CHARLESTON, W.VA. -- Remote-controlled drone aircraft are getting a bad reputation.Americans worry that police or the federal government might use reconnaissance drones to spy on them. Peaceniks fret that drones are being used to fire missiles at people or drop bombs on them.Wildlife officials have serious concerns about drones, too. They realize that remotely piloted aircraft could be used to scout for deer, bear and other big-game species, and that eventually some genius might figure out a way to fire guns accurately from them.In fact, members of the Colorado Parks and Wildlife Commission are considering regulations that would prohibit drones from being used to hunt or scout for game.
Are folks in Colorado being alarmist?A recent article in The Economist seems to indicate they aren't. The article profiled an outfit called Louisiana Hog Control, a pest-eradication service that uses drones, thermal imaging technology, lasers and night-vision goggles to hunt and kill feral hogs at night.Here's how they do it. First, they send up a drone with a thermal-imaging camera. The camera sees the heat emanating from the hogs' bodies and directs a laser pointer toward the animals. On the ground, a shooter wearing night-vision goggles follows the laser to the hogs and kills them.According to the article, the company has bumped off 300 crop-destroying porkers in the past six months.There long have been concerns that hunters might one day be able to kill animals by remote control. While the aforementioned example doesn't live up to that description, it isn't far removed from it.It's not fair chase, that's for sure. Nor should it be, at least in this case. The employees of Louisiana Hog Control aren't hunters, they're exterminators getting rid of destructive animals, just as your friendly neighborhood termite-control agent gets rid of destructive insects.The fact remains, however, that similar technology could be used to track down and kill any number of big-game species, particularly those active at night. Colorado's Parks and Wildlife commissioners appear to realize that, and are working to stay a step ahead of the technology curve.The curve hasn't registered yet with West Virginia officials."It's not even on our radar screen," said Paul Johansen, assistant wildlife chief for the state Division of Natural Resources. He added, however, that it's something agency officials might need to address sometime in the future."Anytime you are dealing with high-tech equipment, there's a question whether it's a legitimate way to harvest game, or if it falls on the other side of fair chase. It's our job to find the balance point."If we examine a new technology and see it as violating the spirit of fair chase, then we would draft regulations to deal with it."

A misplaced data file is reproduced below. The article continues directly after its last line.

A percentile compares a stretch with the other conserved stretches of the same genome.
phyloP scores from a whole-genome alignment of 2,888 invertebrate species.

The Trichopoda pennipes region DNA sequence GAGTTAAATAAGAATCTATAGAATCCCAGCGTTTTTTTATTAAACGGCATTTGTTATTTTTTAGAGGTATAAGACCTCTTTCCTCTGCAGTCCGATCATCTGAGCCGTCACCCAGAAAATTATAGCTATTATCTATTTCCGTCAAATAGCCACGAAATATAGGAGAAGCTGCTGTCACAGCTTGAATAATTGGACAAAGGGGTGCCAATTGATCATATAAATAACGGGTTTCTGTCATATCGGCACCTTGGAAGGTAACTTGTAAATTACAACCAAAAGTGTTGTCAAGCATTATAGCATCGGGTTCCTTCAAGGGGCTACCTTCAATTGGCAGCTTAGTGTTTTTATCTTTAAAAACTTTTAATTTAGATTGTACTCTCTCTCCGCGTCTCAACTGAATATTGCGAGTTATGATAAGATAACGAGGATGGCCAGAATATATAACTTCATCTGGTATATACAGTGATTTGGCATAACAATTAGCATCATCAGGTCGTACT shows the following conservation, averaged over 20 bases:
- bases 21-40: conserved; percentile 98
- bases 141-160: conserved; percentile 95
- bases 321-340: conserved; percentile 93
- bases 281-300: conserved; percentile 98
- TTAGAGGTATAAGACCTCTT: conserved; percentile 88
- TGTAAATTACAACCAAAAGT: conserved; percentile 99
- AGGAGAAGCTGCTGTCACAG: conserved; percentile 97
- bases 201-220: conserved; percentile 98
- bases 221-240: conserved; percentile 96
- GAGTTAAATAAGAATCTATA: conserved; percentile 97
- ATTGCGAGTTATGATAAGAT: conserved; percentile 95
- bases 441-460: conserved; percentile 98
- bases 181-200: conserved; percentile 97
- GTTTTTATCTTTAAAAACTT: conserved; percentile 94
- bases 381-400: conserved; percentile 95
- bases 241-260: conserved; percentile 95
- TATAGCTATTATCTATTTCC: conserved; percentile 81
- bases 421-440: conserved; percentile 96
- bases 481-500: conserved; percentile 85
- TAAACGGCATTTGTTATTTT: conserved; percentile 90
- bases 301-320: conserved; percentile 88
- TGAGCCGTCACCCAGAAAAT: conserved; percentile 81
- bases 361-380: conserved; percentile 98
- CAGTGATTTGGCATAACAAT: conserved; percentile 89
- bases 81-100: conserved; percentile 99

Johansen said the Louisiana drones are examples of how the technology could be used for a beneficial purpose, to rid the countryside of destructive feral swine."But there's a big difference between animal control and a hunting situation," he added.Drones certainly have beneficial uses. In a hostage situation, for example, police might use small drones to figure out who the bad guys and the hostages are and where they're located.Remotely controlled aircraft using thermal imaging could even help wildlife officials determine how many deer are located on a given tract of land. Before drones were available, DNR officials used similar technology mounted on manned helicopters to see how many deer were present at Canaan Valley State Park. A drone survey would have been just as effective, and probably would have cost much less money.As Johansen said, the key appears to be finding the balancing point between drone use and misuse, and drawing the line right there.